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Recruitment 411: Work World Relics – Trusted Tool on Verge of Extinction?

Avatar of Chris IRS Recruiter
Chris IRS Recruiter

For the month of July, Eric Erickson will be taking over this blog from Julie. Eric is a communications colleague of Julie’s from the IRS Recruitment office.

In the last decade, I’ve seen many changes to how we perform work at the IRS – especially when it comes to how we communicate. When I started my first federal government job more than ten years ago, we basically had two tools to interact with people in other offices and our external contacts: phones and e-mail.

Over the years, my communicator toolbox has filled up with many more instruments I can use to interact with colleagues. My laptop now allows me to work from home, while my cell phone gives the ability to work on the go. In the IRS Recruitment Office, we use a wide array of social media sites to place our messages in front of the people who want to see them. We also have Office Communicator on our computers, which in many ways has single-handedly revolutionized our work. The ability to IM each other means we don’t have to use e-mail or voice mail to ask quick questions.

With so many more options available, I’ve seen one tried and true tool moving slowly by the wayside: voice mail.

Even just a couple years ago, when I worked from home, my VMS inbox would fill up after only a couple hours. Now, I can go literally weeks without ever having even a single message waiting for me.

It seems people are more apt to shoot off a quick e-mail or IM than pick up a phone. Even if they do call – and no one is available – they may forgo leaving a VMS message and shoot off an e-mail instead.

On the flip side, I’ve found the decreased use of voice mail results in two occupational hazards:

1. Since there are almost never any messages on my machine, I sometimes forget to check my VMS more than a couple times a day.

2. Accessing my VMS fewer times a day has actually led me to forget my pass-code on more than one occasion.

So, what say you…is VMS on its way to becoming a thing of the past – or will it always be around?

What other tools do you think may eventually become relics of the work world?

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6 Comments

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Terrence (Terry) Hill

Of course, there really is no reason why we still have fax machines either. For that matter, I can see a day when we no longer print anything. Think of all the trees that will be saved, not to mention expensive toner and space savings. Landlines will also be eliminated once we figure out how much sense it makes. In the future, the demand for expensive conference rooms will be dimished once web-conferencing catches on. Same goes for private offices and cubicles.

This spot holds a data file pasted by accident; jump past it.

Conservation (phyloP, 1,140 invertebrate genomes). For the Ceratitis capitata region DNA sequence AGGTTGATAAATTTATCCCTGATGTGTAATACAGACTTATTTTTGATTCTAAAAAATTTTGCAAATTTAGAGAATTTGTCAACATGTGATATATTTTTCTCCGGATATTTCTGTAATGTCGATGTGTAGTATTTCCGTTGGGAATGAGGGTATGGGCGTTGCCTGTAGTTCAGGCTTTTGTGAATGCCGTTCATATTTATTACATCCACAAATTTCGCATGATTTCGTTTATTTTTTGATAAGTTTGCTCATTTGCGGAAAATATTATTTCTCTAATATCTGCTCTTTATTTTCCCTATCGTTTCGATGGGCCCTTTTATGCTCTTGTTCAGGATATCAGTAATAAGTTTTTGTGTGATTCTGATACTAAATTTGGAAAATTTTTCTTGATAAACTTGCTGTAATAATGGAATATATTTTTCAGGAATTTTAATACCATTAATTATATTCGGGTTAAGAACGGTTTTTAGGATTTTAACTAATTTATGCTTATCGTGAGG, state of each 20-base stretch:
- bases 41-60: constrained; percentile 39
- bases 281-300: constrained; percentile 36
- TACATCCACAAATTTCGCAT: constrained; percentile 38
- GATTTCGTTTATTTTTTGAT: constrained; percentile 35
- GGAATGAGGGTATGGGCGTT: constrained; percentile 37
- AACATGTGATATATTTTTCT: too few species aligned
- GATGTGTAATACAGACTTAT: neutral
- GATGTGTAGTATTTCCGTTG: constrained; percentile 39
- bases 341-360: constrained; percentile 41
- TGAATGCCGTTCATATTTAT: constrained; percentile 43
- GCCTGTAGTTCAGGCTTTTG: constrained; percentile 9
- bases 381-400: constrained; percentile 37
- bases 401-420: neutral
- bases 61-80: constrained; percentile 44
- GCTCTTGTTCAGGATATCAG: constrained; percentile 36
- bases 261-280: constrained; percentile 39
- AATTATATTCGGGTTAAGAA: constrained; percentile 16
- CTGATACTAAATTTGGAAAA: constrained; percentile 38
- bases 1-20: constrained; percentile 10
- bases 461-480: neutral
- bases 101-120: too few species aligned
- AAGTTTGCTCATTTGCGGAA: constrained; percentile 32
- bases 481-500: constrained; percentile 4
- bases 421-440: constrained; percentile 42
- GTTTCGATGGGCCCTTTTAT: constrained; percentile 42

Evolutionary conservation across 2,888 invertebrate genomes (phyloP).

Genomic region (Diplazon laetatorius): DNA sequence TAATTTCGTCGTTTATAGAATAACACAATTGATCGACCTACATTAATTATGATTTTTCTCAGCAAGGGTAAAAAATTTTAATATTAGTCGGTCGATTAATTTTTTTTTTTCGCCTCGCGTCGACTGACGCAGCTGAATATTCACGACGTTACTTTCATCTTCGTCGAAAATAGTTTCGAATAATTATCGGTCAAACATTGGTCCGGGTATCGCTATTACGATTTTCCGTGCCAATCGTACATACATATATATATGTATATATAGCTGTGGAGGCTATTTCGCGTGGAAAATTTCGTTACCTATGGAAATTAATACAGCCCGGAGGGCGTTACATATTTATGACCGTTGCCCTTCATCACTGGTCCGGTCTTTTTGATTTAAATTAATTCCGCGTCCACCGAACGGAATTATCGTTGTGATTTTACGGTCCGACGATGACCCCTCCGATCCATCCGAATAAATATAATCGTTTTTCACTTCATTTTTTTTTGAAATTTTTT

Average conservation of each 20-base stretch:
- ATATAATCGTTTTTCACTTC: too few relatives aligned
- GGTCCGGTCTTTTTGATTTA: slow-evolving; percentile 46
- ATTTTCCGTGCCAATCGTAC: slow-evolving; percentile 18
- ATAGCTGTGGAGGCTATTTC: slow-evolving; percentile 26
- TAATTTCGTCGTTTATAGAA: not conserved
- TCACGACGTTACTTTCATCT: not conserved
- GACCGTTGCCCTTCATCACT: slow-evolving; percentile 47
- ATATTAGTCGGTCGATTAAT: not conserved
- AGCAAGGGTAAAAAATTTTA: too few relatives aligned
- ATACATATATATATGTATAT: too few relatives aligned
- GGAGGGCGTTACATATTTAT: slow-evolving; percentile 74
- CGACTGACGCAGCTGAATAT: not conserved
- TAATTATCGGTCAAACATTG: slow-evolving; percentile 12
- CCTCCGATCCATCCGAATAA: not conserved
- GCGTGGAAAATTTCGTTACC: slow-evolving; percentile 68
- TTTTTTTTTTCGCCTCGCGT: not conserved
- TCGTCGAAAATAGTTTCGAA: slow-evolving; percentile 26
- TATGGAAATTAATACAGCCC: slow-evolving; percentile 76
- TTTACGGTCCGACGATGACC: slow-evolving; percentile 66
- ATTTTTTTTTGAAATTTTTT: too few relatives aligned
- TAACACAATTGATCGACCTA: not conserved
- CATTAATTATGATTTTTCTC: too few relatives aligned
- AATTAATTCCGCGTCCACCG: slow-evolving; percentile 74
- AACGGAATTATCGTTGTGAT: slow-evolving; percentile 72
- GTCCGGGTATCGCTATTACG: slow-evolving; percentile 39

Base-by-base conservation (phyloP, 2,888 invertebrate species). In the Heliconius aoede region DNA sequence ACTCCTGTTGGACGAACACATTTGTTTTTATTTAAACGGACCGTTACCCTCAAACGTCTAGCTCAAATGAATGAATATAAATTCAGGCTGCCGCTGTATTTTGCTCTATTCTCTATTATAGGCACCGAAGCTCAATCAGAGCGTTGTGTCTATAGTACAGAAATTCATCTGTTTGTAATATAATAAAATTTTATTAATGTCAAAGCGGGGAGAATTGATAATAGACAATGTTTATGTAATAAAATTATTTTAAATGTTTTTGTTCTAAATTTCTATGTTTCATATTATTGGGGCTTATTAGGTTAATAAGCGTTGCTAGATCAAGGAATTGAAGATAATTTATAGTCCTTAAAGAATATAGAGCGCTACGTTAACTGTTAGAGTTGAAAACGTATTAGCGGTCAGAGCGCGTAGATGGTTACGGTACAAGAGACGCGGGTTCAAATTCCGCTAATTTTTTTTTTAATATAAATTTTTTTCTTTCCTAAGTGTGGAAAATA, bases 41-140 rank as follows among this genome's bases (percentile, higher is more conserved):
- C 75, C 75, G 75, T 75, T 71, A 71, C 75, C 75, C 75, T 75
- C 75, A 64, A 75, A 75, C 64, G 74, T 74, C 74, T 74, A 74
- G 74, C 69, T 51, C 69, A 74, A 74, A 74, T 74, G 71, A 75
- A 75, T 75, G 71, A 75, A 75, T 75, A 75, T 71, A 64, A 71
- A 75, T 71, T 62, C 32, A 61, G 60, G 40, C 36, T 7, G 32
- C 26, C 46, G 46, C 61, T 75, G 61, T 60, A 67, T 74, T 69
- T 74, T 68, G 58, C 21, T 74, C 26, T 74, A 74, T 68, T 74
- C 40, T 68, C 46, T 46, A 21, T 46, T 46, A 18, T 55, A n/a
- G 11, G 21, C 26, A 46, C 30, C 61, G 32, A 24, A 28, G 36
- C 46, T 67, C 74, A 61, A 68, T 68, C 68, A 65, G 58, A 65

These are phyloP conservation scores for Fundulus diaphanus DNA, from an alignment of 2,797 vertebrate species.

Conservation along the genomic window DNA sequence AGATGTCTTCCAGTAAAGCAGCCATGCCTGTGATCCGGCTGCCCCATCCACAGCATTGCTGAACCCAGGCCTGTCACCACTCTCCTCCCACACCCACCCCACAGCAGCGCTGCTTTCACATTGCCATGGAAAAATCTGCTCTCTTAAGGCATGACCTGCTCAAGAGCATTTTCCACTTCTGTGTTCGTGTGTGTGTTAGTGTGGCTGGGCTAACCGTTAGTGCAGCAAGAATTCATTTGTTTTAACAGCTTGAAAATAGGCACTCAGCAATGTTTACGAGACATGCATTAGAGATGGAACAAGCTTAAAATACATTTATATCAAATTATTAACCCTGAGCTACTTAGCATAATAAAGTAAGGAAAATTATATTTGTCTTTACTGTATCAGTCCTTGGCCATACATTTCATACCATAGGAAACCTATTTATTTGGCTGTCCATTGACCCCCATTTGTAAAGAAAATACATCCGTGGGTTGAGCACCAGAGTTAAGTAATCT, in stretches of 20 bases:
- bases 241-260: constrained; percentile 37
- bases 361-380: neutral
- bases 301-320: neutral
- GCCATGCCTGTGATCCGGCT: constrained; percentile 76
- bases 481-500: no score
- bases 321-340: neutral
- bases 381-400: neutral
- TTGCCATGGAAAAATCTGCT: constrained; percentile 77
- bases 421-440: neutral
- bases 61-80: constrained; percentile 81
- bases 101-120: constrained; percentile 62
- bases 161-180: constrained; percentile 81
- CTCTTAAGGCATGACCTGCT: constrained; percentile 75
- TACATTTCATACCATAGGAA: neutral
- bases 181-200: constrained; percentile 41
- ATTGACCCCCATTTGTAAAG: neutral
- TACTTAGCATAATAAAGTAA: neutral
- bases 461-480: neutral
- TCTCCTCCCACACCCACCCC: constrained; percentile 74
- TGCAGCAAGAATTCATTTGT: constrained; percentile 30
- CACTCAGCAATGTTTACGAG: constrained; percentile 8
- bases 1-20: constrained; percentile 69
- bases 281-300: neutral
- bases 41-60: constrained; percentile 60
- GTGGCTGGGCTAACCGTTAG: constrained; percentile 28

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Eric Erickson

I agree with all of those, Terry…especially the comment about video conferencing. Companies and agencies could save so much money on rent and real estate by investing in equipment that allows employees to attend meetings via web cams from their work computer!

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Terrence (Terry) Hill

I like that idea of combining voice mail and e-mail. In fact, when I used to have a Google Phone number it did just that! I never missed a voice mail and didn’t have to call it every hour. Another tip is to program your phones to all ring simultaneously, automatically transfer to your smart phone, or just throw that old landline phone out the window!

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Avatar Image Terrance Glover

I agree that communication is evolving rapidly and there may be a possible combined voice message content.

However, I disagree that VMS will be a thing of the past because phones will not go away. It is a primary means of communication in society. Alexander Graham Bell’s invention is here to stay…for awhile…a long while.

My telephone is a source of communication and frequently used. Due to the various sources of communication, each one is used based on the users ability to contact me. In some cases, voice messages are left to reach me and I frequently return. I guess it really is a matter of what is most used and what is agreed upon by the sender and receiver. I commonly refer to “the best way to reach me is…” depending on on location.

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Andrew Krzmarzick

Guilty of #1 for sure. I do have my voicemail roll into my gmail with voice to text – not perfect, but I generally know who called and the nature of their contact, then get back by phone or email.

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